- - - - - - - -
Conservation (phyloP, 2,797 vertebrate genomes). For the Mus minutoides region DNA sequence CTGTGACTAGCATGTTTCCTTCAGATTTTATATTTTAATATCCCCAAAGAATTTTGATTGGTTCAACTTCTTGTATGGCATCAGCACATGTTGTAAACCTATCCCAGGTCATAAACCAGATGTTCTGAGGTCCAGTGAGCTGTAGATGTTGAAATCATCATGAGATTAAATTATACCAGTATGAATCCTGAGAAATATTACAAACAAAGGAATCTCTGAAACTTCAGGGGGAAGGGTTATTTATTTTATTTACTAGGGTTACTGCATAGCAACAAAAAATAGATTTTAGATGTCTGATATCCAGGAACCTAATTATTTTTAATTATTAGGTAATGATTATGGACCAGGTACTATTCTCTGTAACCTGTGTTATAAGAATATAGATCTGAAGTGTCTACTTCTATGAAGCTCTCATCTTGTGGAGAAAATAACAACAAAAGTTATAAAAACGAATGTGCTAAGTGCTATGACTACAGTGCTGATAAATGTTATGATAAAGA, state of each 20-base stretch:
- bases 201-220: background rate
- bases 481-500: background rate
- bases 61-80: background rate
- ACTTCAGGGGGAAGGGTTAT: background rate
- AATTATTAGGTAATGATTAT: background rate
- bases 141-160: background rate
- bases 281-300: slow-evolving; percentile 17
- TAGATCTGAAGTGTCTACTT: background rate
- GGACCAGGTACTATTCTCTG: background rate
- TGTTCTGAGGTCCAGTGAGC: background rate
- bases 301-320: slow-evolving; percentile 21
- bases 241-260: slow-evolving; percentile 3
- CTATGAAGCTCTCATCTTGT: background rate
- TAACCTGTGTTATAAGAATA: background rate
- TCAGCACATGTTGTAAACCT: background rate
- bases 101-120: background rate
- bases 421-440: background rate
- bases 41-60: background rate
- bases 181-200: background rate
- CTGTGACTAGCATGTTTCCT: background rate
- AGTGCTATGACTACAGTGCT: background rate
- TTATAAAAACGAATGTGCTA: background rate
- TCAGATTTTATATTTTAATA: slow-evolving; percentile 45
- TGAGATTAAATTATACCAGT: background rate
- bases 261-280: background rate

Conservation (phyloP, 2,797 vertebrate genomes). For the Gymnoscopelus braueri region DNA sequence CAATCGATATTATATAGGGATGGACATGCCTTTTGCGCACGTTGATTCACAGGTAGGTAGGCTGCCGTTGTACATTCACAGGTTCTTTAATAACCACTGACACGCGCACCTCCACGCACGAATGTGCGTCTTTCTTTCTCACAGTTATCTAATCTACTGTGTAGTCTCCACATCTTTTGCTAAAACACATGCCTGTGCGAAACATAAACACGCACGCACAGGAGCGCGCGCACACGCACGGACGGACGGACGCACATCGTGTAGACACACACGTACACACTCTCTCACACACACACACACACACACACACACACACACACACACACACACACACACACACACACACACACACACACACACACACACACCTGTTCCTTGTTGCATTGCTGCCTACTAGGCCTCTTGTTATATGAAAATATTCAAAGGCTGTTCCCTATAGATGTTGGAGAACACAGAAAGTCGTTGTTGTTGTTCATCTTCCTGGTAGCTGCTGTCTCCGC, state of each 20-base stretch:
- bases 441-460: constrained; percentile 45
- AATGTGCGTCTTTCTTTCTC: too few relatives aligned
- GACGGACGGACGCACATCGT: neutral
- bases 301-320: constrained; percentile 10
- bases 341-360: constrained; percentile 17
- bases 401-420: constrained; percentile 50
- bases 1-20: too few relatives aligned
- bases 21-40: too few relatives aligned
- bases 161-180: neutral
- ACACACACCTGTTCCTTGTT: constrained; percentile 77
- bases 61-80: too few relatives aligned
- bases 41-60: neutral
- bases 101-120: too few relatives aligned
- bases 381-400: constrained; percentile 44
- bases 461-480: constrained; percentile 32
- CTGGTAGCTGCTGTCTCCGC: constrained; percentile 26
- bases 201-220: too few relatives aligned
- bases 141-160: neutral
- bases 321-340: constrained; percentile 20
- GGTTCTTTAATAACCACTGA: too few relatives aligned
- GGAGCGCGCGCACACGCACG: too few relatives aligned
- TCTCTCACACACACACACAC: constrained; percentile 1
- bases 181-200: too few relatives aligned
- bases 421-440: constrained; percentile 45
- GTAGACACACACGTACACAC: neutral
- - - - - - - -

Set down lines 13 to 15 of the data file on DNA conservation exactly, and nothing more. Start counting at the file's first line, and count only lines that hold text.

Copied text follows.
- bases 241-260: slow-evolving; percentile 3
- CTATGAAGCTCTCATCTTGT: background rate
- TAACCTGTGTTATAAGAATA: background rate